Curator's Corner

Unsung Heroes

By Karl Cole, posted on Jun 23, 2014

There are many ways to be a hero. I by no means denigrate our men and women in the armed services, who have given their all recently in two wars (one of which should never have happened). But, there are heroes in everyday society, and that includes a lot of artists!

One of the most important things about the history of art is that it records the state of humankind when the art was produced. This idea influences style and subject matter. In the Italian Renaissance, it was important for artists to stress the classical knowledge of their patrons, as well as express religious conviction (since the Roman church dominated art patronage). During the Great Depression (1929–1940), the precursor of the second worse financial downturn—the Great Recession of 2008, instead of relying on mythological, religious, or historical subject matter, many artists during the Great Depression preferred to document what was happening to ordinary, hard-working Americans.


Dorothea Lange (1895–1965, United States), Hoe Culture, Near Anniston, Alabama, 1935–1937.
Dorothea Lange (1895–1965, United States), Hoe Culture, Near Anniston, Alabama, 1935–1937. Gelatin silver print on paper, 9 3/8" x 7 5/8" (23.7 x 19.4 cm). © Brooklyn Museum, Gift of Selma and Leonard Zorel. (BMA-4827)


One of the major sources of the Great Depression was the depletion of top soil in America’s heartland, due to unwise over planting and no attention to water. After the Wall Street bankers caused a collapse because of speculation in many areas, the decline in crops (caused by the decimation of the natural eco-system because of over-planting), fostered the Great Depression.

Dorothea Lange studied photography at the Clarence White School in New York and after that opened a portraiture studio in San Francisco in 1919. She was very successful for about ten years, turning out pictorialist style, soft focus portraits of mostly wealthy people of San Francisco. The heavy onset of the Depression in the early 1930s caused her to reevaluate the value of providing flattering portraits for the wealthy while so many people were jobless and homeless. This discrepancy caused her to begin to take photographs of the hapless people living on the street.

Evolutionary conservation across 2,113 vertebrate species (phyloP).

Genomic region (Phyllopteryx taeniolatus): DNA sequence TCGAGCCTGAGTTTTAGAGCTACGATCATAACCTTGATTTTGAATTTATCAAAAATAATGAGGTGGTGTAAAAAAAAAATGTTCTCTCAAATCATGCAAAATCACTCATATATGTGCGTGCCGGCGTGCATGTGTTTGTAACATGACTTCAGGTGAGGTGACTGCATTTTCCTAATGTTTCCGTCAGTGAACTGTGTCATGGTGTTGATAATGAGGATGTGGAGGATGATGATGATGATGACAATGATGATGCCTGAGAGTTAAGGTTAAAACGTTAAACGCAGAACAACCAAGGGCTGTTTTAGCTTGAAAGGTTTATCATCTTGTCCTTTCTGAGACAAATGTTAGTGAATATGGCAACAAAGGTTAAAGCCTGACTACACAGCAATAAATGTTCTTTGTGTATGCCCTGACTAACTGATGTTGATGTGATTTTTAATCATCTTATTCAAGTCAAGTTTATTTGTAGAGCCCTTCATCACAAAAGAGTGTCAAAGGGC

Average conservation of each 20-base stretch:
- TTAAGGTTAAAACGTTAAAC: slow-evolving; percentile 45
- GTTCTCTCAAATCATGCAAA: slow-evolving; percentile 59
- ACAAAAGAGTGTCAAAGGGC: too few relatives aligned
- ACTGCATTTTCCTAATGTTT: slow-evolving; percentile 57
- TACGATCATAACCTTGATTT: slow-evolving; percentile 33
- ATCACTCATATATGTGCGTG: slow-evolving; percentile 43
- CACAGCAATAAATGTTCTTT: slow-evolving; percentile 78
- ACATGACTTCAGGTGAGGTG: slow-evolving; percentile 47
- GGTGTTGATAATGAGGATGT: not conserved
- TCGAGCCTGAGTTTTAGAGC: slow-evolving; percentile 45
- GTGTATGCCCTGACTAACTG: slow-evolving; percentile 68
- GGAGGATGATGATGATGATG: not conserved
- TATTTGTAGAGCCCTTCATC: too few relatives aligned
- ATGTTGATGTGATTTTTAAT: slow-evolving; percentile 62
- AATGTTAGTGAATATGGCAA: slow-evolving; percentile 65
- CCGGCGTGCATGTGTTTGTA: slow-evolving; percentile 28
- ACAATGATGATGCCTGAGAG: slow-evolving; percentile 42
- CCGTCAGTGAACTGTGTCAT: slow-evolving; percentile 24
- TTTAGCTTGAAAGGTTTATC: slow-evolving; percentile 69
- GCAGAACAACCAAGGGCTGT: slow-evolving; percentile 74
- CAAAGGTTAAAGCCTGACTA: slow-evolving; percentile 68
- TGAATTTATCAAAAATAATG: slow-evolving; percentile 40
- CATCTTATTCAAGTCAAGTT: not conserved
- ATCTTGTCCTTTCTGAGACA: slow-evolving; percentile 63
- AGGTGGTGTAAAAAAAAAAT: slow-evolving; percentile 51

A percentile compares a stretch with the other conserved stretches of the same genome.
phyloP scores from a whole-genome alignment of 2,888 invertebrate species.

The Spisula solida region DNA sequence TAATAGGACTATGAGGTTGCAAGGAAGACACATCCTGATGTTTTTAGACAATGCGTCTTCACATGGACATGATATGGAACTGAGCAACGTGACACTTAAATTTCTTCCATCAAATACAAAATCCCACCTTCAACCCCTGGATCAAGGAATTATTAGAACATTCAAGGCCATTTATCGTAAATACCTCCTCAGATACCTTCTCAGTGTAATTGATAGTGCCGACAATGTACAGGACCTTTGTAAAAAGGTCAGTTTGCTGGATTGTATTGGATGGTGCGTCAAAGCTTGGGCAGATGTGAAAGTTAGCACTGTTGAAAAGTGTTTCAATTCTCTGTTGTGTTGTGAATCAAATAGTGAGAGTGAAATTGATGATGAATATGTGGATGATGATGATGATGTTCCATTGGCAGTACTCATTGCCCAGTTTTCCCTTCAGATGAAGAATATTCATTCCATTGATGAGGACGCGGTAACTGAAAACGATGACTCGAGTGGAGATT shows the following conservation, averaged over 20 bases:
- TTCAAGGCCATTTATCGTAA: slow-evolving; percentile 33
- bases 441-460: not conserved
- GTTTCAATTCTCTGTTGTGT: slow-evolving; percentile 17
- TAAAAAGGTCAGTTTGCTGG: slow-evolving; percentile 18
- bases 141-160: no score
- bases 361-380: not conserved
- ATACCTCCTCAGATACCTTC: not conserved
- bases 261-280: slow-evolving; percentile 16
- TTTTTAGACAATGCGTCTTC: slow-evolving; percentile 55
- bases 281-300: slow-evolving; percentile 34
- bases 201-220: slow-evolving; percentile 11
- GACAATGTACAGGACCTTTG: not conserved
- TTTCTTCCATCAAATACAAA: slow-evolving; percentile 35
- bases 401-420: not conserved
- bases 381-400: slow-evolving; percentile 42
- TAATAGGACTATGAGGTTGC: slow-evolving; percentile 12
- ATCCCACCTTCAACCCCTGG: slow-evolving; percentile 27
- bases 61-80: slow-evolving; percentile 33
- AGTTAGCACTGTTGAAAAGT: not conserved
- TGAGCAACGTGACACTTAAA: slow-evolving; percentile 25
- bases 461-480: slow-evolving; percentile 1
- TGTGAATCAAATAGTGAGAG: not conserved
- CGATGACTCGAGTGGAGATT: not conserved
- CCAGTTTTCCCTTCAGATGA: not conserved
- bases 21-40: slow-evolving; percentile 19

At first she was not sure what purpose her photographs of the jobless would serve, but she gathered them into an exhibition in 1934. They came to the attention of the Farm Security Administration, and she was hired in 1935 to document migratory farm workers in the Imperial Valley of California. Unlike the other photographers hired by the FSA, she was not required to move to Washington, DC. After the Imperial Valley photographs, she was asked to travel about the Midwest and west to document the huge exodus of displaced farmers who were migrating to California to look for work. This photograph comes from that series.

The US government, under the auspices of the Historical Section of the Farm Security Administration (FSA), sponsored the photographic documentation of the plight of tenant farmers and farmers displaced by the Dust Bowl in the Plains states. The original intent behind the photographic program was to record the activities of the government in helping destitute farmers. Ultimately, the stirring photographs of human suffering caused by the Dust Bowl and Depression moved the government to further action to help people. Among the eleven photographers who worked on the project, the photographs of the humanist Dorothea Lange had perhaps the strongest impact on the American public, and are the most recognized symbols of the Great Depression.

Lange was particularly moved by the plight of tenant farmers, both black and white, who had no claim to their land, and yet depended on it for survival. The calloused hands and stark close-up without revealing a particular individual, for Lange, summed up the plight of tens of thousands of tenant farmers who had no recourse but to try to stick it out. Lange also documented the many tenant farmers who thought it was a good idea to uproot and move to California, which was unaffected by the Dust Bowl.

Lange’s photographs were viewed by Congressional committees, and are credited with being responsible for the establishment of migrant camps in 1935. Her photographs of the migration of farmers from the Midwest are also thought to have inspired John Steinbeck to write the book Grapes of Wrath. After her work with the FSA, Lange went on the rest of her life documenting the human condition in many parts of the world.


Correlations to Davis Programs: A Community Connection: 7.4, Discovering Art History: 14.5, The Visual Experience: 7.2, Focus on Photography: 5